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A review of the epidemiology and surveillance of viral zoonotic encephalitis and the impact on human health in Australia.

Paterson BJ, Mackenzie JS, Durrheim DN, Smith D

  • Journal New South Wales public health bulletin

  • Published 03 Oct 2011

  • Volume 22

  • ISSUE 5-6

  • Pagination 99-104

  • DOI 10.1071/NB10076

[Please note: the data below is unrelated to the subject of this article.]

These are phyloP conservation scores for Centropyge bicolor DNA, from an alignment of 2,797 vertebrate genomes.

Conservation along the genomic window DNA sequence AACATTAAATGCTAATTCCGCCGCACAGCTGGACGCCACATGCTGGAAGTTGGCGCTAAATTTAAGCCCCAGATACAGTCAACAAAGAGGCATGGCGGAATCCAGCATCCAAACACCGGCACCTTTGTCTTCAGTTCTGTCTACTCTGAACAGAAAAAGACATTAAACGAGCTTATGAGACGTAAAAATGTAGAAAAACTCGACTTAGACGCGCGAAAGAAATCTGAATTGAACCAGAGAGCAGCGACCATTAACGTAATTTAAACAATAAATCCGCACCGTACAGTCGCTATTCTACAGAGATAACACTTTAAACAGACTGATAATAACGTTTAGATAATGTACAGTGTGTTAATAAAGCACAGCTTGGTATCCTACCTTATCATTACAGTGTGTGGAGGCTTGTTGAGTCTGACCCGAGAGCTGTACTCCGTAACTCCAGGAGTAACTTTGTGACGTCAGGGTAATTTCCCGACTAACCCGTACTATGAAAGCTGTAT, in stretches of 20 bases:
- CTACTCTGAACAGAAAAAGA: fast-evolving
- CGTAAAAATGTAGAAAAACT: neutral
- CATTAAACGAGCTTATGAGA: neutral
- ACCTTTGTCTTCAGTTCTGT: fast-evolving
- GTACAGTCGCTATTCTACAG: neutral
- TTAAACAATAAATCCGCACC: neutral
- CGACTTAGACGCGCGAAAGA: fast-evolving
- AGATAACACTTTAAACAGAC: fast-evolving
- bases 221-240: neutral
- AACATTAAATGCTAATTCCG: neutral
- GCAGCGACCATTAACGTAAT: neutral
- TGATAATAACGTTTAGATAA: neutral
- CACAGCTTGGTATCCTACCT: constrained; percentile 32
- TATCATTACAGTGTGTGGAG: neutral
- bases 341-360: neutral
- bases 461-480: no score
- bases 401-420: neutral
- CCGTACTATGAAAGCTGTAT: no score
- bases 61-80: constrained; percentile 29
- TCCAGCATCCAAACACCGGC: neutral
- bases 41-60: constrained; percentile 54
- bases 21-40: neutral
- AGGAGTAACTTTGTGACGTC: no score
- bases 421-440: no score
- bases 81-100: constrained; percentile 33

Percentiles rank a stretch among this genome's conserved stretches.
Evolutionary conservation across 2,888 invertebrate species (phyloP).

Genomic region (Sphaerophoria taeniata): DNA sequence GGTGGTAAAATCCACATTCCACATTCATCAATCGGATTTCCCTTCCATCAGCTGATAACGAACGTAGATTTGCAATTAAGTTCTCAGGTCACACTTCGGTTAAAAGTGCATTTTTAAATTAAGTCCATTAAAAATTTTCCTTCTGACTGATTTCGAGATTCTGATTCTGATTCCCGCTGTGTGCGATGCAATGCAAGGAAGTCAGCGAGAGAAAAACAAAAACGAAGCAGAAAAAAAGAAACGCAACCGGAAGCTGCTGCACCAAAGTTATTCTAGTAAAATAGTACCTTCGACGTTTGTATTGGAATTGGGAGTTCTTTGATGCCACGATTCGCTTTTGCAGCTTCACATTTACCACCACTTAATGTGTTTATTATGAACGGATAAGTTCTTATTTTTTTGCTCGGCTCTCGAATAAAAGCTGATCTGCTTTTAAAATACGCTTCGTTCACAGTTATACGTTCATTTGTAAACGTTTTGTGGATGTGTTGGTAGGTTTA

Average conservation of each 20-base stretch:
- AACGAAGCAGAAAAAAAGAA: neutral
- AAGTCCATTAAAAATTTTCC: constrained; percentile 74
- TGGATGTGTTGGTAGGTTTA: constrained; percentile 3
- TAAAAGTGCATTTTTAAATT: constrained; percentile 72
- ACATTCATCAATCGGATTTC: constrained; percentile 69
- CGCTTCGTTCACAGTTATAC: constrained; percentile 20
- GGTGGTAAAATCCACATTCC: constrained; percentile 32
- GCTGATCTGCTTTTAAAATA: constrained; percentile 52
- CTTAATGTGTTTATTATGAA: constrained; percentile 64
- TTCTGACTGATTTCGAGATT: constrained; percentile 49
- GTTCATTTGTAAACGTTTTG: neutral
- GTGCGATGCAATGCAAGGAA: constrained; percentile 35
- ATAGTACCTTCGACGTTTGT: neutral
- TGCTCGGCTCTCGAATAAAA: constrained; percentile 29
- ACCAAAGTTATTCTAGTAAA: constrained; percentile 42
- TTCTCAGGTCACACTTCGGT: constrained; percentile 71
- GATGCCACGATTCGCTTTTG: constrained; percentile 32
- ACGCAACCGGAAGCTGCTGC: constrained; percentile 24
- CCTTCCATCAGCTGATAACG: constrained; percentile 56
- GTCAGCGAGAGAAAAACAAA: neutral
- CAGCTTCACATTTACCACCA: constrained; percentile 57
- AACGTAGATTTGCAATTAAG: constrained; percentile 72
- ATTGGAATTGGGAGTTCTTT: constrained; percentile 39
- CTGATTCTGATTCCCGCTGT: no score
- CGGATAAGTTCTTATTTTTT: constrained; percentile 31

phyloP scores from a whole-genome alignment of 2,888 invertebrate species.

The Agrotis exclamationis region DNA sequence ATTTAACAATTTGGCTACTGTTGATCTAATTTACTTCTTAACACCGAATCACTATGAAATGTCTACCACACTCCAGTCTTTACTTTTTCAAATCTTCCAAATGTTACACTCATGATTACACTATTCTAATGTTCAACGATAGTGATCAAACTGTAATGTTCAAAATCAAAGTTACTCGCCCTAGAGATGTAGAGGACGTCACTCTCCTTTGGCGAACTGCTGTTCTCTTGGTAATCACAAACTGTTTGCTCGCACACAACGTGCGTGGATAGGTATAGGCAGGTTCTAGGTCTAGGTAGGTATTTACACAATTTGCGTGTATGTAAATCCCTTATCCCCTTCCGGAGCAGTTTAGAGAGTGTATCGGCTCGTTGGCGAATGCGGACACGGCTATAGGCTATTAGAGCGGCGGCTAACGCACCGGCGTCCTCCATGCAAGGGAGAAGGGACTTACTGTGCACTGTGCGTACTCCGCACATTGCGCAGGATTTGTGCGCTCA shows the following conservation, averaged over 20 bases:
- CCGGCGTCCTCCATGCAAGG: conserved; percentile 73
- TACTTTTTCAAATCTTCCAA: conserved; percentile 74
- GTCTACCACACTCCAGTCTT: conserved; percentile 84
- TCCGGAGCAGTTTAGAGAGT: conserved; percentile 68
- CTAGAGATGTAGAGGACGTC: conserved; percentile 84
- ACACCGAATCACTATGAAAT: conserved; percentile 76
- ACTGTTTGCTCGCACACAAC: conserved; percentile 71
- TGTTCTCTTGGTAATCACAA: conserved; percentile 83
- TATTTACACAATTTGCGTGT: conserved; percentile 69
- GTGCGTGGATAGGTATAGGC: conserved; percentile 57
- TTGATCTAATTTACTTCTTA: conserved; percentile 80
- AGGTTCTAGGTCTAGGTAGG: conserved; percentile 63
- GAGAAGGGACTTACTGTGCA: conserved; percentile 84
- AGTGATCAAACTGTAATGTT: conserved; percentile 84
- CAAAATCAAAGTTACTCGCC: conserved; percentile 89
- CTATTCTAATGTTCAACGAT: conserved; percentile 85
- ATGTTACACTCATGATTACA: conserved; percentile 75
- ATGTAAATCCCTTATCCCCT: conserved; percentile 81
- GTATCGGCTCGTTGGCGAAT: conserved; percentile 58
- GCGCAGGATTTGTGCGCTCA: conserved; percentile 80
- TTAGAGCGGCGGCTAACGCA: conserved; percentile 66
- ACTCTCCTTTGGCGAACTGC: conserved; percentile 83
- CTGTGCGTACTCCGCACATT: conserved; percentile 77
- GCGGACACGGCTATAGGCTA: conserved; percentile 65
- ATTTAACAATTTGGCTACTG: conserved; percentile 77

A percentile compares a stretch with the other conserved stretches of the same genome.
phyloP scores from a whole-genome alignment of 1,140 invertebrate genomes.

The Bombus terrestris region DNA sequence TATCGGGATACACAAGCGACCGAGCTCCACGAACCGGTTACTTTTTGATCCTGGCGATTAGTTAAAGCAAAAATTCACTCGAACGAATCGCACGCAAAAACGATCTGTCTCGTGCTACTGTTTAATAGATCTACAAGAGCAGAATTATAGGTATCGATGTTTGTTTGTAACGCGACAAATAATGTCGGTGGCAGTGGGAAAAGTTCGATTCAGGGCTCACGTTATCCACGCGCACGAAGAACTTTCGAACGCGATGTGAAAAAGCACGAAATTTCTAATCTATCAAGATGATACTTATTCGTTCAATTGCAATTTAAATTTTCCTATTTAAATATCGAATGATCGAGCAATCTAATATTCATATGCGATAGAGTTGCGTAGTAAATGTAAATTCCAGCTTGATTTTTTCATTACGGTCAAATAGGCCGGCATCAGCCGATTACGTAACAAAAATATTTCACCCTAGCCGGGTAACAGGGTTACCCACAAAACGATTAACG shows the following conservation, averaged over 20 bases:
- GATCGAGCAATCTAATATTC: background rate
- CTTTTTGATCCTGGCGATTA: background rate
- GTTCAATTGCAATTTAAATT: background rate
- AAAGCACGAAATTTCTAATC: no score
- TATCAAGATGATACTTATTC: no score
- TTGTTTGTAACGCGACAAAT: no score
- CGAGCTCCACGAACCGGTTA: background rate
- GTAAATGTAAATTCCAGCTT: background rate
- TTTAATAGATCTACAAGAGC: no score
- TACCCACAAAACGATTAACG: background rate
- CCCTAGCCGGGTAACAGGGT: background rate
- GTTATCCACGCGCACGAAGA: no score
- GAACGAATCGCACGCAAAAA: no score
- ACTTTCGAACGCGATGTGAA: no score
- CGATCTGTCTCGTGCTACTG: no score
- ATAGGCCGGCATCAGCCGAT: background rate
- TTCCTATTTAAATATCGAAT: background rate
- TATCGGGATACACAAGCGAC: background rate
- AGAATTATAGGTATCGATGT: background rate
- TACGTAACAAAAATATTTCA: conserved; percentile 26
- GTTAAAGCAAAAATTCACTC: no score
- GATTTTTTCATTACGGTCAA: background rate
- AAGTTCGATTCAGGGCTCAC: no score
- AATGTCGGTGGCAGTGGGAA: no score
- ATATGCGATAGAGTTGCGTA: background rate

Human encephalitis in Australia causes substantial mortality and morbidity, with frequent severe neurological sequelae and long-term cognitive impairment. This review discusses a number of highly pathogenic zoonotic viruses which have recently emerged in Australia, including Hendra virus and Australian bat lyssavirus which present with an encephalitic syndrome in humans. Encephalitis surveillance currently focuses on animals at sentinel sites and animal disease or definitive diagnosis of notifiable conditions that may present with encephalitis. This is inadequate for detecting newly emerged viral encephalatides. Hospital-based sentinel surveillance may aid in identifying increases in known pathogens or emergence of new pathogens that require a prompt public health response.